Visual Pathway Involvement in NMDA Receptor Encephalitis: A Clinical, Optical Coherence Tomography, and 18-Fluorodeoxyglucose PET/CT Approach.

Journal: Journal Of Neuro-Ophthalmology : The Official Journal Of The North American Neuro-Ophthalmology Society
Published:
Abstract

Background: Anti-NMDA receptor (NMDAR) encephalitis patients have been reported to exhibit visual dysfunction without retinal thinning. The objective of our study was to examine the involvement of the visual pathway structure and function in anti-NMDAR encephalitis by assessing postrecovery visual function and retinal structure, and acute-phase occipital cortex function.

Methods: In this cross-sectional study, patients diagnosed with anti-NMDAR encephalitis per consensus criteria underwent postrecovery visual acuity (VA) testing and optical coherence tomography (OCT) with automated retinal layer segmentation. Clinical data and acute-phase brain 18F-fluorodeoxyglucose (FDG) PET/CT (performed within 90 days of symptom onset, assessed qualitatively and semi-quantitatively) were retrospectively analyzed. VA and OCT measures were compared between anti-NMDAR and age, sex, and race-matched healthy controls (HC). When available, FDG-PET/CT metabolism patterns were analyzed for correlations with VA, and OCT measures.

Results: A total of 16 anti-NMDAR (32 eyes) and 32 HC (64 eyes) were included in the study. Anti-NMDAR exhibited lower low-contrast VA (2.5% contrast: -4.4 letters [95% CI; -8.5 to -0.3]; P = 0.04, 1.25% contrast: -6.8 letters [95%CI; -12 to -1.7]; P = 0.01) compared with HC, but no differences were found on OCT-derived retinal layer thicknesses. Acute-phase FDG-PET/CT medial occipital cortex metabolism did not correlate with follow-up low-contrast VA or ganglion cell/inner plexiform layer thickness (GCIPL) (n = 7, 2.5% contrast: r = -0.31; P = 0.50, 1.25% contrast: r = -0.34; P = 0.45, GCIPL: r = -0.04; P = 0.94).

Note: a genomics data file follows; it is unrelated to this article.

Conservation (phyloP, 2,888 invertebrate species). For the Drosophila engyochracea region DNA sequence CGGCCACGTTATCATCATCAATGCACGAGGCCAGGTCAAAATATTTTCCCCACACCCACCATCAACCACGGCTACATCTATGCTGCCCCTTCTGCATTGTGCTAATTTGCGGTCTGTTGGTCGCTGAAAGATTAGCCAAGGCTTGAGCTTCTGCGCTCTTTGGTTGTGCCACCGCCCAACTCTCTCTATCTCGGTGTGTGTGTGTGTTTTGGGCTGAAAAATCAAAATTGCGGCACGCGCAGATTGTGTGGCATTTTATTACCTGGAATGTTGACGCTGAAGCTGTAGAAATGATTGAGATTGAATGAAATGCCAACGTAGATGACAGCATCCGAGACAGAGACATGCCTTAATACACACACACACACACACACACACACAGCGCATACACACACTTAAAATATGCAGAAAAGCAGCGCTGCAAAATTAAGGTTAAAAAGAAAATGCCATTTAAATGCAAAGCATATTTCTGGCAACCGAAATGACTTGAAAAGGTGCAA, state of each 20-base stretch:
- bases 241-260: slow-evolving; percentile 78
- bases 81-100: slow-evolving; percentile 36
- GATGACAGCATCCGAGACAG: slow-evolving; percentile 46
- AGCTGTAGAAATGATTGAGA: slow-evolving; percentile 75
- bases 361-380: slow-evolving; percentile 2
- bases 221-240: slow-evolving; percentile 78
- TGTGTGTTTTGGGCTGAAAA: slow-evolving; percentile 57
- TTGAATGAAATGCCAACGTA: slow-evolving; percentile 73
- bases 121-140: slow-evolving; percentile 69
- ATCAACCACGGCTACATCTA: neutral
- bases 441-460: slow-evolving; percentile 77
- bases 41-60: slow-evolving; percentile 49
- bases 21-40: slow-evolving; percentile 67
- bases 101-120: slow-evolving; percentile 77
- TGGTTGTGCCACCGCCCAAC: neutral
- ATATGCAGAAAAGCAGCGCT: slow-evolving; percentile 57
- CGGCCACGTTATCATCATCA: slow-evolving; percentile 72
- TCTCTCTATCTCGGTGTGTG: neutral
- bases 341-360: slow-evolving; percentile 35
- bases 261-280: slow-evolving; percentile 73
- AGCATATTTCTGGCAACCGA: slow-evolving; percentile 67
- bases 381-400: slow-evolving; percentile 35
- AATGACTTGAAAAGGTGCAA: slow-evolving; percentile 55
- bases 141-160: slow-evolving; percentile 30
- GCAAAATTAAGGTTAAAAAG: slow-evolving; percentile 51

Conclusions: Although the visual system seems to be involved in anti-NMDAR encephalitis, no retinal structural or occipital cortex functional abnormalities seem to be responsible for the visual dysfunction. When detected acutely, occipital lobe hypometabolism in anti-NMDAR encephalitis does not seem to associate with subsequent retrograde trans-synaptic degenerative phenomena, potentially reflecting reversible neuronal/synaptic dysfunction in the acute phase of the illness rather than neuronal degeneration.

Authors
Grigorios Kalaitzidis, Angeliki Filippatou, Nicholas Fioravante, Alissa Rothman, Elias Sotirchos, Eleni Vasileiou, Henrik Ehrhardt, Agustina Quiroga, Nicole Pellegrini, Olwen Murphy, Hussein Moussa, Dimitrios Ladakis, Jeffrey Lambe, Kathryn Fitzgerald, Lilja Solnes, Arun Venkatesan, Peter Calabresi, Shiv Saidha, John Probasco